Inside of you there is a space—an ever-expanding lapse—as black as tar and mysterious as a question mark. With every new day, it widens, engulfing some new component of your menial, 9-to-5 existence, searching for something that can fill it, and leave it satisfied. However, as more and more of you is eaten up by this emptiness, the truth becomes clear: it cannot be filled, quenched or satiated. This Void is limitless and unstoppable—this Void is the latest studio release by Massachusetts metalcore masters, Vanna. Void is an all-conquering, all-devouring darkness that brilliantly combines frantic instrumentation, visceral to the point of throat-ruining vocals and introspective, intense lyrics to create an album that truly does engulf every release that stands in its way.
First, the Void goes after your possessions—every thousand dollar piece of plastic and shiny sliver of steel you bought to try and fill your life. Every scrap of fabric and cloth you purchased in an attempt to define yourself. The Void devours it all without a second thought and keeps on going. This is the manifestation of Vanna’s endlessly energetic instrumentation that comprises Void. Percussionist Eric Gross leads the charge, hammering out beat after beat and fill after fill of raunchy, devastating drumming. Even at his most mellow during the ambient, ethereal “Bienvenue,” his fills are still packed with utterly explosive force—let alone his mile-a-minute display of passion and power on “Holy Hell” or “All American’t.” Luckily for the listener, Gross is not alone on his driving, headlong sprint to the listener’s eardrums. Joel Pastuzak and Nick Lambert are right there with him, shredding, strumming and chugging along in perfect time. Pastuzak and Lambert provide a two-pronged tour-de-force in the form of furious fretwork, brilliantly blending stellar, untouchable riffs and chugged-out breakdowns that drag the listener through miles of broken glass—seen in particularly perfect execution on “Piss Up a Rope,” a song that smoothly rolls from groovy riffs to gory brutalization at the drop of a dime. These low, grimy portions of Void would not be nearly as remarkable were it not for the low end provided by Shawn Marquis’ constant bass work, rumbling and thudding a thick, beefy tone beneath the over-the-top energy of Pastuzak and Lambert’s rambunctious riffs.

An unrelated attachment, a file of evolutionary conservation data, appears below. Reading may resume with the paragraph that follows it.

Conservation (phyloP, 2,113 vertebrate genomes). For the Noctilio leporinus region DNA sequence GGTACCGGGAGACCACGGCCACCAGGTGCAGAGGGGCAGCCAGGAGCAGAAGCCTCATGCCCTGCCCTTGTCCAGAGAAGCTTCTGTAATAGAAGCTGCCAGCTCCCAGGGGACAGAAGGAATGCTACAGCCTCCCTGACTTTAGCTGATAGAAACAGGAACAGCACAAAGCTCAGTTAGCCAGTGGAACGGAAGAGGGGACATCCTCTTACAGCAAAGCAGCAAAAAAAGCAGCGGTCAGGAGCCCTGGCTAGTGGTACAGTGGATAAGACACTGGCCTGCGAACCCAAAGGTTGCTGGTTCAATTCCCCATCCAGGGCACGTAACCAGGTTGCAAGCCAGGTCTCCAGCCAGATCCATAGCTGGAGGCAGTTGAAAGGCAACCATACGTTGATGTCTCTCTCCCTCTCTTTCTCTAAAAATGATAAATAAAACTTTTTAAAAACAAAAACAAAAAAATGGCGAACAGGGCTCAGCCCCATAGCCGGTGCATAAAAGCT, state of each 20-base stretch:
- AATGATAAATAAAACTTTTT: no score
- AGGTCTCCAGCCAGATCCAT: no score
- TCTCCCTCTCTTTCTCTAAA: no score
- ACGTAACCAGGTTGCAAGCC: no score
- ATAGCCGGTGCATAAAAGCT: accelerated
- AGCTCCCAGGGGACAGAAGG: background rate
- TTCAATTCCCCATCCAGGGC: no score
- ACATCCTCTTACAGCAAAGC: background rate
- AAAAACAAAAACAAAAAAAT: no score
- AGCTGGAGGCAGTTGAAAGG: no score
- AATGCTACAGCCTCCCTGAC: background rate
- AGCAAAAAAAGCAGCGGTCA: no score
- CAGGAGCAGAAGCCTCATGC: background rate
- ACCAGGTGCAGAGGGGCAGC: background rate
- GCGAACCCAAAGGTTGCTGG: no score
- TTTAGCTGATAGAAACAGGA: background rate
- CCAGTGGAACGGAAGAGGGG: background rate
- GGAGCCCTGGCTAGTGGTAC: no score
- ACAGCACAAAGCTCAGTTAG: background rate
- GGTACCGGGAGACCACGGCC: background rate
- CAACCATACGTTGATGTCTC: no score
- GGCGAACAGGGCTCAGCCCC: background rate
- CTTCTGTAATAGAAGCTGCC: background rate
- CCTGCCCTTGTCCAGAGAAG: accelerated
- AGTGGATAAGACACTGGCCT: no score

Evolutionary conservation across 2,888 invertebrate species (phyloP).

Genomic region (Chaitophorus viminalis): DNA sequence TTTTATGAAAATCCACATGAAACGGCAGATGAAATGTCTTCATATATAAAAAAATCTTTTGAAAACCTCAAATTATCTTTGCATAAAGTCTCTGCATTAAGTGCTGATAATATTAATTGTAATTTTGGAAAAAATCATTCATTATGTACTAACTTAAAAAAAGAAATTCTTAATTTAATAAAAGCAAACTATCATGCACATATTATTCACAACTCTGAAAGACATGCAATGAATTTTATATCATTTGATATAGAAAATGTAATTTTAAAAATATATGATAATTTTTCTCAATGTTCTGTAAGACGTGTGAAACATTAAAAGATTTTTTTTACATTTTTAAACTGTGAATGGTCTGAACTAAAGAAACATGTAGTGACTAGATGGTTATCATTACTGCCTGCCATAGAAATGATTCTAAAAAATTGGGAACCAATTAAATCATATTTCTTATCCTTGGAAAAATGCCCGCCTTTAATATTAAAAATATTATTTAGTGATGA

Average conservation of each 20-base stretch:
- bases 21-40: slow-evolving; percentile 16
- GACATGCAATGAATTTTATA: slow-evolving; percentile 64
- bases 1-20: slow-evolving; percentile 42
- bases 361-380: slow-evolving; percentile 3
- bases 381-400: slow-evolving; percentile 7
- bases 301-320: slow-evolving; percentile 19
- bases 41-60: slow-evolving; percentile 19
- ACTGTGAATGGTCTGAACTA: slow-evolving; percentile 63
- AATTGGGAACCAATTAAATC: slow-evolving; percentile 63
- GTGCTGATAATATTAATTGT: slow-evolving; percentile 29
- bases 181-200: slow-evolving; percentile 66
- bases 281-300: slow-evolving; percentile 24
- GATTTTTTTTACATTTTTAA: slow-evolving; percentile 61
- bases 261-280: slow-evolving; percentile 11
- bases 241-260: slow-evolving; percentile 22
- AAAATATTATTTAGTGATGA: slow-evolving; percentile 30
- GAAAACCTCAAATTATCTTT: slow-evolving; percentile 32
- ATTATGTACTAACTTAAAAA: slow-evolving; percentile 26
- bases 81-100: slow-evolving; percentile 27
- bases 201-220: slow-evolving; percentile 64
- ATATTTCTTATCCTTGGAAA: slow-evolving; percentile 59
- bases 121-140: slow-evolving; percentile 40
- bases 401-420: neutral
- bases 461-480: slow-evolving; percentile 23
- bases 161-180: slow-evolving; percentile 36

Next, the Void moves on to your friends—every soul you surrounded yourself with to create a persona—plunging each and every one of them into the fathomless blackness. Without mercy or remorse, they vanish, lost in the sheer pitch that still refuses to cease. Each scream, cry, shout and yell they let loose—those are the vocals of Davey Muise, indiscriminately painting across Void’s instrumental canvas like Jackson Pollock. Void is home to a great variety of screams—each grittier than the last—which provide limitless variety to the manner in which Muise assaults the listener with depressive, intense and dark lyrics. “Piss Up a Rope” contrasts a shrill high scream with a harsh, mid-range yell to instill the track’s sensation of skin-peeling anxiety and urgency. However, “Bienvenue” casts Muise in a different light, showcasing his mellow, sedated side as opposed to the unstoppable can of whoop-ass that is opened on the duration of Void. Where Vanna’s previous releases may have been rife with vocal monotony, this is simply not true of Void, as Muise is full of piss and vinegar, and certainly far from afraid to drown the listener in it.
Finally, your family. They are the last to meet doom at the hands of the ever-expanding landfill your soul has become. The Void consumes them, pausing for neither love nor sympathy as your mother, father, sister, brother—all vanished. But still, it needs more. The true nature of Vanna’s merciless monster, Void, is that it exists as something much greater than the sum of its parts. While Gross’ drumming is punchy and perfect in its own right—as is the insane fretwork from Pastuzak and Lambert—the two aspects combine to create something surreal. Even then, once topped off by Marquis’ lumbering bass and Muise’s masterful vocals, Vanna’s intensity becomes almost unbearable. Tracks like the rip-roaring “Void,” or “Humaphobia” soar along so quickly it feels as if the listener’s neck might snap. Heaviness like that in “Piss Up a Rope” or catchiness like the sing-a-long “Personal Cross” aren’t defined by one aspect of Vanna’s dynamic over another—rather, they are the result of perfect instrumental synchronicity. Finally, “Bienvenue” allows the band to step outside of their comfort zone—however, rather than a meek misstep, the track shows them walking tall, unafraid to confront the Void that awaits them.
The only thing left is for the Void to collapse on itself—for you and every evil you created, everything and everyone you consumed, to truly vanish. However, Vanna refuse. This furious five-piece refuse to fade silently into nothingness—rather, Void is a supernova, exploding with emotion and fury one might expect from the offspring of Every Time I Die and Converge. At the end of it all, there is nothing—nothing but Void.
For Fans Of: Stray from the Path, Converge, Every Time I Die, Gaza
By: Connor Welsh